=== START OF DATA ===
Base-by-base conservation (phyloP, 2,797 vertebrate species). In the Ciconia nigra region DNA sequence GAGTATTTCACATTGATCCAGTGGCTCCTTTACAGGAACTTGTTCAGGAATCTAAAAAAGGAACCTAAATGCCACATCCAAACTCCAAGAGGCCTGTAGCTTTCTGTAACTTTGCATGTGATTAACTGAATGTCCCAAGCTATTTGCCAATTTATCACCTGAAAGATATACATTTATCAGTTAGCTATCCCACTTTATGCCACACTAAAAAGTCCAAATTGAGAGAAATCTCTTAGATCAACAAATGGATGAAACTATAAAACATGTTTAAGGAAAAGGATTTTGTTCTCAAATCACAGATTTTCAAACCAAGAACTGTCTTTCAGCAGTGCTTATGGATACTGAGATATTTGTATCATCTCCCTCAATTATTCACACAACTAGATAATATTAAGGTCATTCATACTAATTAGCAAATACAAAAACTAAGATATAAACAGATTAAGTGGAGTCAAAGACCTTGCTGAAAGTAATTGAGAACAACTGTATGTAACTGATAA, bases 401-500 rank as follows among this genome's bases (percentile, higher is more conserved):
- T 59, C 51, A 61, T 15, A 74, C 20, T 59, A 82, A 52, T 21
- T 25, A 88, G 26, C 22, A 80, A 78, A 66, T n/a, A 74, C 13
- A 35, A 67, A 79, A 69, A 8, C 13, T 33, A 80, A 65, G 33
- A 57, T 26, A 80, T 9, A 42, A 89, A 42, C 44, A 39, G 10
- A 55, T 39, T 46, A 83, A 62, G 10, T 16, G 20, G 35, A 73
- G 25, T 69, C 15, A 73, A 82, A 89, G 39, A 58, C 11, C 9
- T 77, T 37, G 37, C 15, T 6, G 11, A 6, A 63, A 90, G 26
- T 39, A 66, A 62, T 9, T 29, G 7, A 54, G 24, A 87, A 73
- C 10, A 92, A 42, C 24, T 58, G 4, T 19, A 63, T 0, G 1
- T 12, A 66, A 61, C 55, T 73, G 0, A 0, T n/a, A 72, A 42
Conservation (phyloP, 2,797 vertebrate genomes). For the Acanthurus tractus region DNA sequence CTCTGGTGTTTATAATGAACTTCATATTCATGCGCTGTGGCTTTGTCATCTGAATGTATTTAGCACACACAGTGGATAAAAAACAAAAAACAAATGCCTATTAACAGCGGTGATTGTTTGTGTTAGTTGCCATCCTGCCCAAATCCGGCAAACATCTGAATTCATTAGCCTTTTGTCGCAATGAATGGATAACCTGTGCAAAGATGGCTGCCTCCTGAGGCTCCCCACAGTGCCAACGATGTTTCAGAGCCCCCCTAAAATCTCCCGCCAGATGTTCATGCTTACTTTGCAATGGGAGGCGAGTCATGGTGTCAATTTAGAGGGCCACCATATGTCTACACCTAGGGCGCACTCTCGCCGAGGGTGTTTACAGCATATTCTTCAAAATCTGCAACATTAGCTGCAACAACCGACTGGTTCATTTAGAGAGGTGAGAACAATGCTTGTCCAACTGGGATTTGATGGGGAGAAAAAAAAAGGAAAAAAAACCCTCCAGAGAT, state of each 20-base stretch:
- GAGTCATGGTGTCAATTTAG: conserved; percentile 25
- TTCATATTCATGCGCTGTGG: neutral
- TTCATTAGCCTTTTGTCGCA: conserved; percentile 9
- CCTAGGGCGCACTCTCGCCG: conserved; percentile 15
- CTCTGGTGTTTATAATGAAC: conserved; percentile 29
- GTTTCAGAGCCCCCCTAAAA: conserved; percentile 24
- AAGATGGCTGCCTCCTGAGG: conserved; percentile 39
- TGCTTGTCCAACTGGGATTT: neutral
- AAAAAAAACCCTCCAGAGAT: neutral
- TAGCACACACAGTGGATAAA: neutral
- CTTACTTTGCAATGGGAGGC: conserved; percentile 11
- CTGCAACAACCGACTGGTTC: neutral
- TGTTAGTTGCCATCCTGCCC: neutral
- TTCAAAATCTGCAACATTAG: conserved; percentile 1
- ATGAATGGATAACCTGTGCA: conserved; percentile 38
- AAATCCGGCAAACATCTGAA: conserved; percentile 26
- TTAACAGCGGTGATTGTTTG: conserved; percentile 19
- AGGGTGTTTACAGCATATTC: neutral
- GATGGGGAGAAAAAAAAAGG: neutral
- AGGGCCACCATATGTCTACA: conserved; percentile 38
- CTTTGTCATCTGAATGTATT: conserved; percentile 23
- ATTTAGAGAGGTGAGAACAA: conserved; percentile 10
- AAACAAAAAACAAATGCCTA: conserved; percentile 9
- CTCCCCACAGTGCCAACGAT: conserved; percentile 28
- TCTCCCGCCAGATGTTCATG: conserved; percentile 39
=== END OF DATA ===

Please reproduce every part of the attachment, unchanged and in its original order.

Base-by-base conservation (phyloP, 2,797 vertebrate species). In the Ciconia nigra region DNA sequence GAGTATTTCACATTGATCCAGTGGCTCCTTTACAGGAACTTGTTCAGGAATCTAAAAAAGGAACCTAAATGCCACATCCAAACTCCAAGAGGCCTGTAGCTTTCTGTAACTTTGCATGTGATTAACTGAATGTCCCAAGCTATTTGCCAATTTATCACCTGAAAGATATACATTTATCAGTTAGCTATCCCACTTTATGCCACACTAAAAAGTCCAAATTGAGAGAAATCTCTTAGATCAACAAATGGATGAAACTATAAAACATGTTTAAGGAAAAGGATTTTGTTCTCAAATCACAGATTTTCAAACCAAGAACTGTCTTTCAGCAGTGCTTATGGATACTGAGATATTTGTATCATCTCCCTCAATTATTCACACAACTAGATAATATTAAGGTCATTCATACTAATTAGCAAATACAAAAACTAAGATATAAACAGATTAAGTGGAGTCAAAGACCTTGCTGAAAGTAATTGAGAACAACTGTATGTAACTGATAA, bases 401-500 rank as follows among this genome's bases (percentile, higher is more conserved):
- T 59, C 51, A 61, T 15, A 74, C 20, T 59, A 82, A 52, T 21
- T 25, A 88, G 26, C 22, A 80, A 78, A 66, T n/a, A 74, C 13
- A 35, A 67, A 79, A 69, A 8, C 13, T 33, A 80, A 65, G 33
- A 57, T 26, A 80, T 9, A 42, A 89, A 42, C 44, A 39, G 10
- A 55, T 39, T 46, A 83, A 62, G 10, T 16, G 20, G 35, A 73
- G 25, T 69, C 15, A 73, A 82, A 89, G 39, A 58, C 11, C 9
- T 77, T 37, G 37, C 15, T 6, G 11, A 6, A 63, A 90, G 26
- T 39, A 66, A 62, T 9, T 29, G 7, A 54, G 24, A 87, A 73
- C 10, A 92, A 42, C 24, T 58, G 4, T 19, A 63, T 0, G 1
- T 12, A 66, A 61, C 55, T 73, G 0, A 0, T n/a, A 72, A 42
Conservation (phyloP, 2,797 vertebrate genomes). For the Acanthurus tractus region DNA sequence CTCTGGTGTTTATAATGAACTTCATATTCATGCGCTGTGGCTTTGTCATCTGAATGTATTTAGCACACACAGTGGATAAAAAACAAAAAACAAATGCCTATTAACAGCGGTGATTGTTTGTGTTAGTTGCCATCCTGCCCAAATCCGGCAAACATCTGAATTCATTAGCCTTTTGTCGCAATGAATGGATAACCTGTGCAAAGATGGCTGCCTCCTGAGGCTCCCCACAGTGCCAACGATGTTTCAGAGCCCCCCTAAAATCTCCCGCCAGATGTTCATGCTTACTTTGCAATGGGAGGCGAGTCATGGTGTCAATTTAGAGGGCCACCATATGTCTACACCTAGGGCGCACTCTCGCCGAGGGTGTTTACAGCATATTCTTCAAAATCTGCAACATTAGCTGCAACAACCGACTGGTTCATTTAGAGAGGTGAGAACAATGCTTGTCCAACTGGGATTTGATGGGGAGAAAAAAAAAGGAAAAAAAACCCTCCAGAGAT, state of each 20-base stretch:
- GAGTCATGGTGTCAATTTAG: conserved; percentile 25
- TTCATATTCATGCGCTGTGG: neutral
- TTCATTAGCCTTTTGTCGCA: conserved; percentile 9
- CCTAGGGCGCACTCTCGCCG: conserved; percentile 15
- CTCTGGTGTTTATAATGAAC: conserved; percentile 29
- GTTTCAGAGCCCCCCTAAAA: conserved; percentile 24
- AAGATGGCTGCCTCCTGAGG: conserved; percentile 39
- TGCTTGTCCAACTGGGATTT: neutral
- AAAAAAAACCCTCCAGAGAT: neutral
- TAGCACACACAGTGGATAAA: neutral
- CTTACTTTGCAATGGGAGGC: conserved; percentile 11
- CTGCAACAACCGACTGGTTC: neutral
- TGTTAGTTGCCATCCTGCCC: neutral
- TTCAAAATCTGCAACATTAG: conserved; percentile 1
- ATGAATGGATAACCTGTGCA: conserved; percentile 38
- AAATCCGGCAAACATCTGAA: conserved; percentile 26
- TTAACAGCGGTGATTGTTTG: conserved; percentile 19
- AGGGTGTTTACAGCATATTC: neutral
- GATGGGGAGAAAAAAAAAGG: neutral
- AGGGCCACCATATGTCTACA: conserved; percentile 38
- CTTTGTCATCTGAATGTATT: conserved; percentile 23
- ATTTAGAGAGGTGAGAACAA: conserved; percentile 10
- AAACAAAAAACAAATGCCTA: conserved; percentile 9
- CTCCCCACAGTGCCAACGAT: conserved; percentile 28
- TCTCCCGCCAGATGTTCATG: conserved; percentile 39